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Sarah Hay and Damon Herriman

Flesh and Bone, Episode 1 - A Vicious Pirouette

HaydnSpurrell HaydnSpurrell Flesh and Bone is a new series from Starz akin to the film Black Swan a few years back. If they're anything to go on, the life of a ballerina seems a miserable one. In this pilot we're invited into a world of sex and solitude, bathed in deep psychological themes, questioning the roles of men and women in the act of daily survival.

Damon Herriman's character Romeo proclaims that ballerina is the "ultimate optical illusion". In many ways, this statement pulls the strings of the entire hour-long pilot. The dancers are beautiful, elegant, balanced, and in the flesh their audiences relish the chance to 'brush shoulders with angels'.

But backstage we see women who are strong within their own skin, taking back control of their own bodies in questionable ways, and our protagonist is introduced to the activities behind the veil. A ballerina's body is an asset and for some (of both genders) sex is a means toward feeling empowered and in control.

For our main character, there's a freedom that can be found in bearing her own skin. The veil clouding her life is lifted steadily throughout, the catalyst being her escaping her home in the opening minutes of the episode, with her father's furious voice in the background. By the pilot's end, there's still plenty of mystery.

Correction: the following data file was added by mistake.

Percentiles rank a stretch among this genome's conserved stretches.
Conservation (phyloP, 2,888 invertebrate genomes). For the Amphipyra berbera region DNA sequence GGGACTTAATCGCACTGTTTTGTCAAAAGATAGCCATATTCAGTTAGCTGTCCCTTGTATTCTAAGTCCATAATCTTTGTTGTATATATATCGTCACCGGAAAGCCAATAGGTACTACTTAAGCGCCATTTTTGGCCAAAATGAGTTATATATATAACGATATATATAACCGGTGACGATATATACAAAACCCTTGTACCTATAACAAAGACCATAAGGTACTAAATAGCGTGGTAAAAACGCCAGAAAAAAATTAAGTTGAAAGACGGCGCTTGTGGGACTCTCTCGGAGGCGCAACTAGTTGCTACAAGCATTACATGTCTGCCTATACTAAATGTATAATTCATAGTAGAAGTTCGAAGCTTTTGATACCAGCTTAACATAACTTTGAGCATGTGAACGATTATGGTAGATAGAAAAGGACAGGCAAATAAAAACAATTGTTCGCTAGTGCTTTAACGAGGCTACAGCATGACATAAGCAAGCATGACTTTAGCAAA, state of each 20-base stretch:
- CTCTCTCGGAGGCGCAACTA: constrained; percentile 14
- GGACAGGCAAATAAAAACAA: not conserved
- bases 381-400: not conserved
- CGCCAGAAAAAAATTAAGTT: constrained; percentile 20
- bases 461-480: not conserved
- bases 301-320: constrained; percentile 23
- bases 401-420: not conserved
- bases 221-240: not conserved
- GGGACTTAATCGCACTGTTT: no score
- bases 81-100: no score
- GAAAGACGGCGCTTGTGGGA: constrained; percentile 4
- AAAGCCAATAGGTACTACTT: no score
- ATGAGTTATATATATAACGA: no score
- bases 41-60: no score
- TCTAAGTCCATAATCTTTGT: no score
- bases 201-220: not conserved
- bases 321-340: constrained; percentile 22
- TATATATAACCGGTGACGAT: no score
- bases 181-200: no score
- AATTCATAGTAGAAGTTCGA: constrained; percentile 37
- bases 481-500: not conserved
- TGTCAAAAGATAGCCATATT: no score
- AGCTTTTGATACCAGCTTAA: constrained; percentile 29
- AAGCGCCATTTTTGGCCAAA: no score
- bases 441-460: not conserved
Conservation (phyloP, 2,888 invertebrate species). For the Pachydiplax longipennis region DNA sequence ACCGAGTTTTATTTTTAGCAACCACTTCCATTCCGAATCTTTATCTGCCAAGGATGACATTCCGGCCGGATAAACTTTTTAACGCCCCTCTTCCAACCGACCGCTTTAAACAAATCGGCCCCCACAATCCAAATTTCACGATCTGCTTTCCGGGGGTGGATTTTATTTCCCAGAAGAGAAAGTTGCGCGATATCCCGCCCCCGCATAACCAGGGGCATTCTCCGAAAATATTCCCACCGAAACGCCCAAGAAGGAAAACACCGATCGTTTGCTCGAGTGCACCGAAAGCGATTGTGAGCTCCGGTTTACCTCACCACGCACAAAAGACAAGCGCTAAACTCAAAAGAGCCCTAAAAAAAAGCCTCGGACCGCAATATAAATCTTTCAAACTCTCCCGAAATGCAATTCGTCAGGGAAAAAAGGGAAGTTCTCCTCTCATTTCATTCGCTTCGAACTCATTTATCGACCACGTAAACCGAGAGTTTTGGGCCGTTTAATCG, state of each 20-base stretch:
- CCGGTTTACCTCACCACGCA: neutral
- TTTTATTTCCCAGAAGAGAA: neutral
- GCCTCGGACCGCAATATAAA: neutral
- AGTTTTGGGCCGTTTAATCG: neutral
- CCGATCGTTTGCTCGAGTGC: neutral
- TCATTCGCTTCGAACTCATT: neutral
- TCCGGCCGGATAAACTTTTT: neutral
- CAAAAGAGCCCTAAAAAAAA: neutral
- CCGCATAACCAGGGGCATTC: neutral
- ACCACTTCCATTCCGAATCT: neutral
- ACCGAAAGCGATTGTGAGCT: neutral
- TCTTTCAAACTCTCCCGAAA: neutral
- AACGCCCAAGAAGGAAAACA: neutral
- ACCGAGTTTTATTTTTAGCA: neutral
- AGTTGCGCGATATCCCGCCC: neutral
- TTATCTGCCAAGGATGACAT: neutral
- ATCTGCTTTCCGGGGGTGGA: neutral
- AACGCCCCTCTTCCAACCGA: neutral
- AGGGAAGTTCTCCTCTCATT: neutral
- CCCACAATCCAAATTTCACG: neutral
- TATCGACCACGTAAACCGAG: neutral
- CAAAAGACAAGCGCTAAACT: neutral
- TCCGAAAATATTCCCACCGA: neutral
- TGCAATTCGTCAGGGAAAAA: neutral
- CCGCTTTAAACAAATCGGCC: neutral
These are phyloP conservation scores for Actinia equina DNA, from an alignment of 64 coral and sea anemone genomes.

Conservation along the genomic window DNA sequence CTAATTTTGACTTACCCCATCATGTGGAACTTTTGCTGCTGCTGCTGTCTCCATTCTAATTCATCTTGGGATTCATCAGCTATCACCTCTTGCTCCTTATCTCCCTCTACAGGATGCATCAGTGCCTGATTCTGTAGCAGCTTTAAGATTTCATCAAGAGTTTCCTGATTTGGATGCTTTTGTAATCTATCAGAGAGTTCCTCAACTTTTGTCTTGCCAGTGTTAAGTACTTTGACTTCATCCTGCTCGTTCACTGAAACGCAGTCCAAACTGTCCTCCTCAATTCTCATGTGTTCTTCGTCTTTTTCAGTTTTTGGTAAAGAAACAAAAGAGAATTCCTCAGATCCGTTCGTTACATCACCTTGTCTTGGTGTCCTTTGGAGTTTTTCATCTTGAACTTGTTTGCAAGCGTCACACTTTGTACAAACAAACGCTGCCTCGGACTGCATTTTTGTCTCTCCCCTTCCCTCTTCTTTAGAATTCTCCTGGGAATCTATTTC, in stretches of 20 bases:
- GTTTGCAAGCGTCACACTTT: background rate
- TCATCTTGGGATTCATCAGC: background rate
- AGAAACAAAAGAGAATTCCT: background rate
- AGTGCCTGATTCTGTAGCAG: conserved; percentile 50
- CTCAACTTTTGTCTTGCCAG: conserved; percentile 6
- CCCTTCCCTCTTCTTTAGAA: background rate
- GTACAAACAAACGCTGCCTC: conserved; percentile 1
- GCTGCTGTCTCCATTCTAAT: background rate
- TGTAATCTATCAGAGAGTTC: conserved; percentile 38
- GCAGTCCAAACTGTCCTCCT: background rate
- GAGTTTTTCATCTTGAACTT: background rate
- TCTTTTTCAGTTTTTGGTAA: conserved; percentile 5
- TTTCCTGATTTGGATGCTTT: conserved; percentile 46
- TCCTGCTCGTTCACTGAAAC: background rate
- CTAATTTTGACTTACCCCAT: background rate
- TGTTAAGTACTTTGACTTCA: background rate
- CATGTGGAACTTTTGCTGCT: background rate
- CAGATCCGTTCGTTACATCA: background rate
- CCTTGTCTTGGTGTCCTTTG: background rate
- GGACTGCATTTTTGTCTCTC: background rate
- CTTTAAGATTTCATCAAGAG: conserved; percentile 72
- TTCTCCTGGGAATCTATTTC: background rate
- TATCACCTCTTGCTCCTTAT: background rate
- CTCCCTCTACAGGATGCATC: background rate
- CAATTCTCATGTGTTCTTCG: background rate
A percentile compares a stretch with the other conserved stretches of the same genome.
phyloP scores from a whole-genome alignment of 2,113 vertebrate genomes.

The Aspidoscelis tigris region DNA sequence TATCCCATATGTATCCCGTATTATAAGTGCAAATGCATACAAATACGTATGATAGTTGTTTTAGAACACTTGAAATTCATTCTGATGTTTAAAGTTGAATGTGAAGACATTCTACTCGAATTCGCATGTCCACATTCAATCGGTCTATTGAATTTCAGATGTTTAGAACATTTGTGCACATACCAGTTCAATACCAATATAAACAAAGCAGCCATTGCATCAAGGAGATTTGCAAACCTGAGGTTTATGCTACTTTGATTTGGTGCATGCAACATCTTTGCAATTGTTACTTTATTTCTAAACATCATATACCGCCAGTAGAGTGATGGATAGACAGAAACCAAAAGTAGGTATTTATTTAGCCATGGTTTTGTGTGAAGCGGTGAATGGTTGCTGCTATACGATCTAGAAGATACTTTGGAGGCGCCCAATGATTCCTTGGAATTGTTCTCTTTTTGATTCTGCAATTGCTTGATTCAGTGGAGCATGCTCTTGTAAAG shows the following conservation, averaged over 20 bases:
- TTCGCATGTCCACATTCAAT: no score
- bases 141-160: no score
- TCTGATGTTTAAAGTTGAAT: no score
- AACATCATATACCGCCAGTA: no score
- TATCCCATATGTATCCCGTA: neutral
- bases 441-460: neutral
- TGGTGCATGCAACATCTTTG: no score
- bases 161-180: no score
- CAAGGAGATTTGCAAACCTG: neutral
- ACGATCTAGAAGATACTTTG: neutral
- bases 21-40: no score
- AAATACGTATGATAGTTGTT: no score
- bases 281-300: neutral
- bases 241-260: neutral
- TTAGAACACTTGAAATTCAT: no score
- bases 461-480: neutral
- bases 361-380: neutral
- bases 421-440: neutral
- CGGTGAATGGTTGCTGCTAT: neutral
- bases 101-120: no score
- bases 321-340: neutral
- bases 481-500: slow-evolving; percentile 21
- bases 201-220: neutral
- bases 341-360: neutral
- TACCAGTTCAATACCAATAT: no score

She walks in on her new roommate, Mia (Emily Tyra), on top of a nameless man. There is no love to be found here. Everything is motivated by the search for success, and seeking an escape when they can't find it.

Flesh and Bone takes the idea of someone who chases a dream, and shows us the nitty gritty rougher edges of the world that person has cannon-balled into. Sarah Hay plays Claire, a girl who is instantly sympathetic courtesy of an abusive life under her father's roof. And Hay is exceptional in delivering each side to Claire's personality; her sweetness, her curiosity, and her fear.

Her rise to stardom is a necessary achievement in the pilot, but it felt rushed. We weren't given enough time to believe in her talent, ironic given the run-time that could have been chopped back even slightly. In many ways, it wants to say too much at any one time.

Damon Herriman plays Romeo, the dance instructor who symbolizes every power-hungry desire that the premiere houses. He's loud, driven, selfish, but even if he is a little one-layered, he creates a terrifying sense of dread when he stands furiously in a silent room.

Moral ambiguity continues to play a front-row presence when Claire bares witness to another fellow dancer, Daphne (Raychel Diane Weiner) working at a lavish strip club, she is completely enthralled in the process. It's hard to say exactly what the moment says about her just yet. Her sexuality is yet to be explored, though that's sure to change. When she bottles a man who pulls her out of her trance while the girl dances on the stage, it's a curious moment. The girl is tortured, but this is always shown and not told. The golden rule.

The premiere of Flesh and Bone is fascinating. Not a scene is wasted in this twisted tale of one ballerina's quest for success. But in many ways, it's the story about her escaping a traumatic past, and that's made no clearer than in the bizarre final scene that brings her own brother into the story in twisted ways.

The limited series from Starz has a magnificent beginning, not surprising coming from the mind of Breaking Bad alumni Moira Walley-Beckett. With no follow up season coming, this is it. And, hopefully, it continues on this wild, and in many ways grim, path.


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